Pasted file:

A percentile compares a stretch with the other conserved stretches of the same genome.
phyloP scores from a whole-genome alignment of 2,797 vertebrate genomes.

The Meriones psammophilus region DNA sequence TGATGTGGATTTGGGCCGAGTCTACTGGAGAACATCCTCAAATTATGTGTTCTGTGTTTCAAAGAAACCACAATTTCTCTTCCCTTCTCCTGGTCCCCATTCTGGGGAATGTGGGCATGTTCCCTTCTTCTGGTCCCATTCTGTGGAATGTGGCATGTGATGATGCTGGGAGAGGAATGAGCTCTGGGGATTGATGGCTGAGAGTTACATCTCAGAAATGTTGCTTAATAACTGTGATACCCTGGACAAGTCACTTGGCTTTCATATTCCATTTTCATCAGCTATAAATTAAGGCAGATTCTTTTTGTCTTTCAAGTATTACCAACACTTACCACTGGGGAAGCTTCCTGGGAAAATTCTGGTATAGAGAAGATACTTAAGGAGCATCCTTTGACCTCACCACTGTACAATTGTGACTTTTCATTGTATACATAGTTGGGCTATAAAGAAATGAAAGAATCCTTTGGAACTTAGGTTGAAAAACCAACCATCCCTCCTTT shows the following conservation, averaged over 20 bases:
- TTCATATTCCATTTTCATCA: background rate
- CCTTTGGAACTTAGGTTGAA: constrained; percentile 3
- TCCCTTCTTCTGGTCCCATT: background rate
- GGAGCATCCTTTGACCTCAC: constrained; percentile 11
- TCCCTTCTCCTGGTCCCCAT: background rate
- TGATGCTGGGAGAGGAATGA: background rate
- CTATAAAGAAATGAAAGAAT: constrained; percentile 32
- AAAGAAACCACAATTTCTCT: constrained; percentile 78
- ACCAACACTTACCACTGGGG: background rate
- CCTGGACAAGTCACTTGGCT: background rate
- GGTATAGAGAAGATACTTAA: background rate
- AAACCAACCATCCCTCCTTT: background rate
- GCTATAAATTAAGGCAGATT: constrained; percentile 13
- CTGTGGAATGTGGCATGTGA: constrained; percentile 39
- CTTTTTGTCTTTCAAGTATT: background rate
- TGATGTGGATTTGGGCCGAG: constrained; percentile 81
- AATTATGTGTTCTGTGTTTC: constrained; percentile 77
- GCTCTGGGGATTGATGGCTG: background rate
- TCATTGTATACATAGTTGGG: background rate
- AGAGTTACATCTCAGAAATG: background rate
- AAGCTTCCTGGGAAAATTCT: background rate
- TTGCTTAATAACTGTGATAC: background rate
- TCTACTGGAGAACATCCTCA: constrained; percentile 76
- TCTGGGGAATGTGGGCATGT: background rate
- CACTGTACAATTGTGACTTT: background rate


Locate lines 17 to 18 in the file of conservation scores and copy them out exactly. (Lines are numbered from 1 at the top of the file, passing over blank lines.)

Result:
- CTGTGGAATGTGGCATGTGA: constrained; percentile 39
- CTTTTTGTCTTTCAAGTATT: background rate